As we close out a surprisingly enjoyable month at the movies, March saved arguably the worst for last. The movie that’s most likely to bring in the biggest amount of money is a weirdly timed story about a human with seemingly deficient faculties being placed in a seat of power. There’s also a movie that’s incredibly racially insensitive, depending on who you talk to. And possibly the most egregious, a movie about fighting Nazis disguised as a heartfelt romp in a zoo. I see what you’re doing, March 31st.
Month: March 2017
Iron Fist is the latest entry into Netflix and Marvel’s collaborative effort to bring us the stories of Marvel’s street level heroes. Following in the footsteps of what many have seen as the progressively better outings in Daredevil, Jessica Jones and most recently Luke Cage, Iron Fist had a huge legacy to live up to. With a pre-production black eye in what critics see as just the latest mishandling by Marvel of its Asian-influenced heroes, a main character that tests the limits of fans’ obscurity tolerance, and a cast devoid of overall star power, Iron Fist was bound to struggle. There are redeeming qualities to this series, but a lot of content you’d expect out of a show that introduces you to a man that refers to himself as a living weapon isn’t there. If you’re a fan of what Marvel’s done in this medium already and you’re excited to learn a little more about the last addition to the impending Defenders series, Iron Fist is a great binge. But there are a lot of flaws to this show, most of which I think could’ve been avoided.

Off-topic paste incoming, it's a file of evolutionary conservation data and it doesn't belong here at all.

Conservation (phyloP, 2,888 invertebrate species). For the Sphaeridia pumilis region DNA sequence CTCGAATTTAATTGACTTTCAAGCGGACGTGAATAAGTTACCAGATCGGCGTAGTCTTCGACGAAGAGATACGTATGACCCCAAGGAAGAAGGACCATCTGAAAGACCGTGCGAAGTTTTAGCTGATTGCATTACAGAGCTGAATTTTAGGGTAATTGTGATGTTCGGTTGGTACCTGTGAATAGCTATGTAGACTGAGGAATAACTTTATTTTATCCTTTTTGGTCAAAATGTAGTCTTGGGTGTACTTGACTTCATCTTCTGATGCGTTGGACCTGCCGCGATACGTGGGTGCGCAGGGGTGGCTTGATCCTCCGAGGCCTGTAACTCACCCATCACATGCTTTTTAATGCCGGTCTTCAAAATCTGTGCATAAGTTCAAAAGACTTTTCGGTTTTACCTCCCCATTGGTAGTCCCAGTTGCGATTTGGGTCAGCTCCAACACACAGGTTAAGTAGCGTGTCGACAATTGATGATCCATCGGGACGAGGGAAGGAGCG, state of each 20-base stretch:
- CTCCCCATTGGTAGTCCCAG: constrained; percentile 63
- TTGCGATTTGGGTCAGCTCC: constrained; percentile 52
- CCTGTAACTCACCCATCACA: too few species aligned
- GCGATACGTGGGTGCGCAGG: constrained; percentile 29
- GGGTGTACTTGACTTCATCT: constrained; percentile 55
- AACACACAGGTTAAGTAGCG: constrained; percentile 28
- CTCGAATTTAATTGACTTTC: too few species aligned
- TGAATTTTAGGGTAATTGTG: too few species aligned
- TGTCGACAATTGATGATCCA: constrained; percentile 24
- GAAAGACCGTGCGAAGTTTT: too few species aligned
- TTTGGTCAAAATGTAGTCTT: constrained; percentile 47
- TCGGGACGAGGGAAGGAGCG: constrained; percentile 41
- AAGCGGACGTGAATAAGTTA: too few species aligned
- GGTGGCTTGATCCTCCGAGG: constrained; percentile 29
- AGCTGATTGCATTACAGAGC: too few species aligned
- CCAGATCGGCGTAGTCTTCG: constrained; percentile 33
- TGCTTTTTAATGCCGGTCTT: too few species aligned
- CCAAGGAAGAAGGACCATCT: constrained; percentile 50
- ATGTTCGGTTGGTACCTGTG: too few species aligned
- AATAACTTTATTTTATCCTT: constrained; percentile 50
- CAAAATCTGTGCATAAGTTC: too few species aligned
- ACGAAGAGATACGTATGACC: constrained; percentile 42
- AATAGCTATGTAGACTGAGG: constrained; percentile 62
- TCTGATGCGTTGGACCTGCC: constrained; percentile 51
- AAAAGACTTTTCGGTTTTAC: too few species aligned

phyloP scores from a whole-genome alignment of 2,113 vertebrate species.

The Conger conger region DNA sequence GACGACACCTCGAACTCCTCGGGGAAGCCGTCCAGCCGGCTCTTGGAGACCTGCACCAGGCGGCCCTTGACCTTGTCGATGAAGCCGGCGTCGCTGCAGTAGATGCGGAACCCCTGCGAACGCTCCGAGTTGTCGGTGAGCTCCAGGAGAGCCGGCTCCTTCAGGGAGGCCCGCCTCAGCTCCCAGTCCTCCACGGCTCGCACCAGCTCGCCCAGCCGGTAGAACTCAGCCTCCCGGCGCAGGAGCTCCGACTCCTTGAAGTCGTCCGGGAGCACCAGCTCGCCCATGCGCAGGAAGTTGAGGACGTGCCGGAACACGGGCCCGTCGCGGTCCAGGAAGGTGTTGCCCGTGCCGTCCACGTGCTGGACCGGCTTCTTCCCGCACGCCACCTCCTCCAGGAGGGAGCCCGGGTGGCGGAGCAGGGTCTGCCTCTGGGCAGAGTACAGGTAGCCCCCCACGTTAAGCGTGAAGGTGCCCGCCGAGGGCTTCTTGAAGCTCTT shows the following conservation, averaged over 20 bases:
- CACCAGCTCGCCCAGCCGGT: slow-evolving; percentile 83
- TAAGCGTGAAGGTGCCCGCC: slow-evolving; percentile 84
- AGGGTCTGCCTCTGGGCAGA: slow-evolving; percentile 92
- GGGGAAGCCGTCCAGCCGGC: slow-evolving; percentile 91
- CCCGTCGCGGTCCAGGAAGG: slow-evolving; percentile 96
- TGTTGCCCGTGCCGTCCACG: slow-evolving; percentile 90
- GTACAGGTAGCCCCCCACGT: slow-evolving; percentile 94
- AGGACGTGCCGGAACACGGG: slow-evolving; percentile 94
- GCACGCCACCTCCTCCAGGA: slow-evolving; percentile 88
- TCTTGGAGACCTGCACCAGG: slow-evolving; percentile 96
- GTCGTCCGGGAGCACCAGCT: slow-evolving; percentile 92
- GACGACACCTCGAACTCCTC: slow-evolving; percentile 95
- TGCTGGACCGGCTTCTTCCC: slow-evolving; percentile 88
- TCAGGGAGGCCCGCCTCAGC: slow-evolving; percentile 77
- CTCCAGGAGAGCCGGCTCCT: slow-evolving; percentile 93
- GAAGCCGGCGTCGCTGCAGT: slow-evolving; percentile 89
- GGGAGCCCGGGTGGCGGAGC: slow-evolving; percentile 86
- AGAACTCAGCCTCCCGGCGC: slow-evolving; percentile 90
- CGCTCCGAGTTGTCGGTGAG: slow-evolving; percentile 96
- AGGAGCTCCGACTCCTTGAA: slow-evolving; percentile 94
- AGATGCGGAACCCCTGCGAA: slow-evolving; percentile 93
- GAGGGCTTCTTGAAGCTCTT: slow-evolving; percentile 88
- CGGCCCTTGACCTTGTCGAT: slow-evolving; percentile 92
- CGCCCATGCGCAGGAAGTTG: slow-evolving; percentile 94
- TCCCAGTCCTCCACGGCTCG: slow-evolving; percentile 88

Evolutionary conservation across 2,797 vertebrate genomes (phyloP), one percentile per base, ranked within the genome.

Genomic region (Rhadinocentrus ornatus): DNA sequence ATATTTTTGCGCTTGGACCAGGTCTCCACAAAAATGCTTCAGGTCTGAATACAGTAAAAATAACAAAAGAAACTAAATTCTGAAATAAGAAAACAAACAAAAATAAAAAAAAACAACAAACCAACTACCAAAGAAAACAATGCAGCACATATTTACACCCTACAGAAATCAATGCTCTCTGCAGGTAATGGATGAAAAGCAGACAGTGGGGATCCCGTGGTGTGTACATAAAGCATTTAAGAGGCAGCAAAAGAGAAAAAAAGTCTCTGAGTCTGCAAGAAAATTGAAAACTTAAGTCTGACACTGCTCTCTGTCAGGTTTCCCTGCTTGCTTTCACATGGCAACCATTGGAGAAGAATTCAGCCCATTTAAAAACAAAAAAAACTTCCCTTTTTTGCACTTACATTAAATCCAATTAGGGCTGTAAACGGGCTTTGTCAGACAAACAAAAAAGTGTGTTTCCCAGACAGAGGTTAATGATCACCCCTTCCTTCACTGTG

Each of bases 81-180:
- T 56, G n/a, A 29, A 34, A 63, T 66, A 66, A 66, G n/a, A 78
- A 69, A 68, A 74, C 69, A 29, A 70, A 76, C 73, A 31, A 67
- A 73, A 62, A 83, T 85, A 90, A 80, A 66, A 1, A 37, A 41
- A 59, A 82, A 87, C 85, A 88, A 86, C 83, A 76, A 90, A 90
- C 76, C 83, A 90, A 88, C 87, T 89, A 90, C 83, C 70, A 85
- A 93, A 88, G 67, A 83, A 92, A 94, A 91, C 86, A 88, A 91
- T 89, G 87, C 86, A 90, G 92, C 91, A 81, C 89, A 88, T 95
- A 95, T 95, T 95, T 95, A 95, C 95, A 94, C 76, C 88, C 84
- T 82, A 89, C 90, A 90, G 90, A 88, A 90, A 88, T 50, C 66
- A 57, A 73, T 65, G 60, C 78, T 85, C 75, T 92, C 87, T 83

Imagine a world where the leader of the free world is a white supremacist’s wet dream but the hottest movie in that same country is rife with evil whiteys. It shouldn’t be that hard because it’s the world you are currently living in. The reason Get Out, the directorial debut of Jordan Peele, has captured the hearts of Americans is the way it offers a fresh take on the never ending struggles with human racism. Although it was written during the Obama administration when many people thought America was reaching a moment of great progressions, Get Out resonates much more in these past few months when the scope of discrimination in modern times has been brought to the forefront. It’s a lot to tackle in a single movie but with its perfect execution of satirical horror, Get Out gets it done.
It’s been 12 years since Peter Jackson’s King Kong, and more importantly almost 20 years since Mighty Joe Young, so we were way overdue for a movie starring a large ape, right? And who better than Legendary Pictures, the production company responsible for the 2014 Godzilla, to try and revive this monster movie luminary. Kong: Skull Island my fall victim to a lot of the same problems that plagued Godzilla, namely any character not named Godzilla, but it makes up for it’s large and lackluster human cast by providing one of the most visually stunning movies in recent memory.
Before Logan even came out, everything written about it invariably sounded similar. “This is the best X-Men movie yet!” “The definitive Wolverine movie that we’ve all been waiting for!” “Why is Spanish so difficult to understand sometimes?” And while I’m not one that has ever in my entire life dabbled in hyperbole, I can tell you that the superlatives being bandied about are entirely appropriate. What’s great about Logan though is despite the legacy attached to the universe it takes place in and the history of its title character, the movie shines in ways that have nothing to do with any preconceived notions.